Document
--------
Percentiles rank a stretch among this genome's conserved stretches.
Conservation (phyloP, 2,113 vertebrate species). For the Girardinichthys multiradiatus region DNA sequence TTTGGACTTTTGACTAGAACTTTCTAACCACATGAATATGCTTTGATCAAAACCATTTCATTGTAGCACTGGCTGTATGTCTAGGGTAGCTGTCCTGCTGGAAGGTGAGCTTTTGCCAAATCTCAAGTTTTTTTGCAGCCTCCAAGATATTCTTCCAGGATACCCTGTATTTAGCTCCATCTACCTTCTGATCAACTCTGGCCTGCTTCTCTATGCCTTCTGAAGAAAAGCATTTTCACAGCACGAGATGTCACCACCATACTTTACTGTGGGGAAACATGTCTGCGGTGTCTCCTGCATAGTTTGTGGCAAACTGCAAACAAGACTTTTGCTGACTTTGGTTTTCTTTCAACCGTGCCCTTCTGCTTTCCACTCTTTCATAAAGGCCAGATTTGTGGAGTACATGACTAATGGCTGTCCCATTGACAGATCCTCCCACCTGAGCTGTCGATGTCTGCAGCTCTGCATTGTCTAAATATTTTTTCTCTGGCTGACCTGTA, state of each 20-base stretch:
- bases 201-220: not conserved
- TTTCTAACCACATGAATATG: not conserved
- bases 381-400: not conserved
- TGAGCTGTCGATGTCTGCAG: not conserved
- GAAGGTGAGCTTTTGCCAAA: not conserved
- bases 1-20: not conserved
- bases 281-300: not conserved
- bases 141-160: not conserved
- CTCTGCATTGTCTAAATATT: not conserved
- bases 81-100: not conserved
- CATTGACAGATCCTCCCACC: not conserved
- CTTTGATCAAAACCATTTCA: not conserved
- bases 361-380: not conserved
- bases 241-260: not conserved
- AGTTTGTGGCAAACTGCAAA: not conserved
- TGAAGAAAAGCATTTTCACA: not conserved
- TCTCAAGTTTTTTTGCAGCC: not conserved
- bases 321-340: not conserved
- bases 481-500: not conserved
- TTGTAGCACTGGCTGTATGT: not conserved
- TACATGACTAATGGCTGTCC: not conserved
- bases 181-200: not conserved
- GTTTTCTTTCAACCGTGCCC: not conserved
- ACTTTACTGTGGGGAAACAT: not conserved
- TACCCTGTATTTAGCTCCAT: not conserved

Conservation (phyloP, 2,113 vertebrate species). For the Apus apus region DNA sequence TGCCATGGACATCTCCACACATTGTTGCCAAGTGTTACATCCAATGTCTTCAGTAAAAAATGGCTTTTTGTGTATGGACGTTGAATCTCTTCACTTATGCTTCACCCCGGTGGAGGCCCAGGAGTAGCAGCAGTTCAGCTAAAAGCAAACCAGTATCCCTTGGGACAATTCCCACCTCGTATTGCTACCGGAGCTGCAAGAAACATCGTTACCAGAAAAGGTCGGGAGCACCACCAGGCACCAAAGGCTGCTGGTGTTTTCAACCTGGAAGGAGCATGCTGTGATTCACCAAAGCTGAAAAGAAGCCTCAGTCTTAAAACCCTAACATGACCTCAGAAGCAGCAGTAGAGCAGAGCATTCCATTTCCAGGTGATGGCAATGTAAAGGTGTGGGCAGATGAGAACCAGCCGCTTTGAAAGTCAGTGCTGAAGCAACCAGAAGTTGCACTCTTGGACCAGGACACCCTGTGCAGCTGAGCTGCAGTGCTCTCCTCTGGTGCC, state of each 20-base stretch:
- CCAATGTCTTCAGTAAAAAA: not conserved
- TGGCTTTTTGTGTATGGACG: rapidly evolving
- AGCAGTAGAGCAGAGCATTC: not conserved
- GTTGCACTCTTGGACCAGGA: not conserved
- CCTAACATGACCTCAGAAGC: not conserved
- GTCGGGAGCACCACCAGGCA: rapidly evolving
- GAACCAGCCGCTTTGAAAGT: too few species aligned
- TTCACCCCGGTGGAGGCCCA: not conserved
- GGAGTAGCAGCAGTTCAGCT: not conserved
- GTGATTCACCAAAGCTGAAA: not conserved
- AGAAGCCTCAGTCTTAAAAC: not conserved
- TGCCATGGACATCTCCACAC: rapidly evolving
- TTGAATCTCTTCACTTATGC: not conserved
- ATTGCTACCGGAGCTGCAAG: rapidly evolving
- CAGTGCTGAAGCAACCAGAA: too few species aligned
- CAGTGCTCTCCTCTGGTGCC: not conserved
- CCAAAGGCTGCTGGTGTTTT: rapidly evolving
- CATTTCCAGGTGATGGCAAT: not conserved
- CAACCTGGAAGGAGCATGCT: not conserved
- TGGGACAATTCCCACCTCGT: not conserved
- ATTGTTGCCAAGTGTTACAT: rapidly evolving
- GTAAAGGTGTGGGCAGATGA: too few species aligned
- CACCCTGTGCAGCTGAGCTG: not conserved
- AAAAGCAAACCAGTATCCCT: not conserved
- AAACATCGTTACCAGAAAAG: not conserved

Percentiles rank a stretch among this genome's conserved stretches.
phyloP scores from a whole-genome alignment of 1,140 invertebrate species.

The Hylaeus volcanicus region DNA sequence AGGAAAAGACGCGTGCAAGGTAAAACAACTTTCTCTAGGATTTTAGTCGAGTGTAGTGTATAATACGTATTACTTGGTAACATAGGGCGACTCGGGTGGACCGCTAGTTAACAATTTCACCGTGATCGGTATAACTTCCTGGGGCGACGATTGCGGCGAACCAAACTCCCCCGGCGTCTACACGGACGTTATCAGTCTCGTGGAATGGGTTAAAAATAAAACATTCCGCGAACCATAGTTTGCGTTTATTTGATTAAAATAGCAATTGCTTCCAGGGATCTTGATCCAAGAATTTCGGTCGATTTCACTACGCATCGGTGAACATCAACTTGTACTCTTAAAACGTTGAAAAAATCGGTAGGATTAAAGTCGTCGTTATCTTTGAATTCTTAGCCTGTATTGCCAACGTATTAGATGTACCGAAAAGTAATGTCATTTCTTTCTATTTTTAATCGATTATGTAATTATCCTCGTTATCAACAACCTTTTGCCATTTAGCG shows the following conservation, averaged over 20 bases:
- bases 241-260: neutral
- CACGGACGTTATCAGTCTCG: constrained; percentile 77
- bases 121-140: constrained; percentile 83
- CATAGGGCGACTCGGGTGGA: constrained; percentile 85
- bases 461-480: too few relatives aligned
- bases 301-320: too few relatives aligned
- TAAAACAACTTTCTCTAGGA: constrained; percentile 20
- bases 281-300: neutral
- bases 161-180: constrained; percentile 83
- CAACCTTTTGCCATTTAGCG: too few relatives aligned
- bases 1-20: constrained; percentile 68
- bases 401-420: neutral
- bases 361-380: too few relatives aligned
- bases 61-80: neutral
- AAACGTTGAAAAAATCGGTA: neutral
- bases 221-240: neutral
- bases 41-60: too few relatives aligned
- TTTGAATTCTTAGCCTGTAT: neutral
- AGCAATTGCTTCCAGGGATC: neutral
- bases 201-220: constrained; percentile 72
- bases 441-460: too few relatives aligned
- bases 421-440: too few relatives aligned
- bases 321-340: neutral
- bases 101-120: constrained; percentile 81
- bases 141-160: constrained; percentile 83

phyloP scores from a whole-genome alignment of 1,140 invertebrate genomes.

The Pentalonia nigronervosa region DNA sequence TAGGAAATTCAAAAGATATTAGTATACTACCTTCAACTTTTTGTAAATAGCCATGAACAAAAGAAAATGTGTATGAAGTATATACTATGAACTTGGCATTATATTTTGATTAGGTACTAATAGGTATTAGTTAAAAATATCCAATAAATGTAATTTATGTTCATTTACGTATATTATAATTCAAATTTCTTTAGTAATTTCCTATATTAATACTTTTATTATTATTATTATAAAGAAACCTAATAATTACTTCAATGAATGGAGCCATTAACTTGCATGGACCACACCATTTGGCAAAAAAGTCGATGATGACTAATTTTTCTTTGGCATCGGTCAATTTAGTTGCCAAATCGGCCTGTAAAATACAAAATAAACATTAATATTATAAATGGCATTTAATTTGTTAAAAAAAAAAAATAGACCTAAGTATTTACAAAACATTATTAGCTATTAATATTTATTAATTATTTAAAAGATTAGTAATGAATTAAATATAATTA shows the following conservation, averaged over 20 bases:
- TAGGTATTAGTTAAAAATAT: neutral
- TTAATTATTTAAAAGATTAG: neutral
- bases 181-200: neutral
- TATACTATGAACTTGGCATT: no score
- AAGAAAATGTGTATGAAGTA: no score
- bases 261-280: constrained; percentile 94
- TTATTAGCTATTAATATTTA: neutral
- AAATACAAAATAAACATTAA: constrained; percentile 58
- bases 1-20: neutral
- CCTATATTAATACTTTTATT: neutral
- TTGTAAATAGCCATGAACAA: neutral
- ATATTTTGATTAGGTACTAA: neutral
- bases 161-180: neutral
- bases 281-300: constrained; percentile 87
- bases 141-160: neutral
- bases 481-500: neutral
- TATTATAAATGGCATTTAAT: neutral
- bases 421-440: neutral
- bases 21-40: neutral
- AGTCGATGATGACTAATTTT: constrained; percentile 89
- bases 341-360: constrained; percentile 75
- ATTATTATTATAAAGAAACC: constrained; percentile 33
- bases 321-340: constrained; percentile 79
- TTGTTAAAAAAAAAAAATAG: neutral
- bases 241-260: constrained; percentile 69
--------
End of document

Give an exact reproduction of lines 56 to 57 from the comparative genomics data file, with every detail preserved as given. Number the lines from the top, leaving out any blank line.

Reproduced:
The Hylaeus volcanicus region DNA sequence AGGAAAAGACGCGTGCAAGGTAAAACAACTTTCTCTAGGATTTTAGTCGAGTGTAGTGTATAATACGTATTACTTGGTAACATAGGGCGACTCGGGTGGACCGCTAGTTAACAATTTCACCGTGATCGGTATAACTTCCTGGGGCGACGATTGCGGCGAACCAAACTCCCCCGGCGTCTACACGGACGTTATCAGTCTCGTGGAATGGGTTAAAAATAAAACATTCCGCGAACCATAGTTTGCGTTTATTTGATTAAAATAGCAATTGCTTCCAGGGATCTTGATCCAAGAATTTCGGTCGATTTCACTACGCATCGGTGAACATCAACTTGTACTCTTAAAACGTTGAAAAAATCGGTAGGATTAAAGTCGTCGTTATCTTTGAATTCTTAGCCTGTATTGCCAACGTATTAGATGTACCGAAAAGTAATGTCATTTCTTTCTATTTTTAATCGATTATGTAATTATCCTCGTTATCAACAACCTTTTGCCATTTAGCG shows the following conservation, averaged over 20 bases:
- bases 241-260: neutral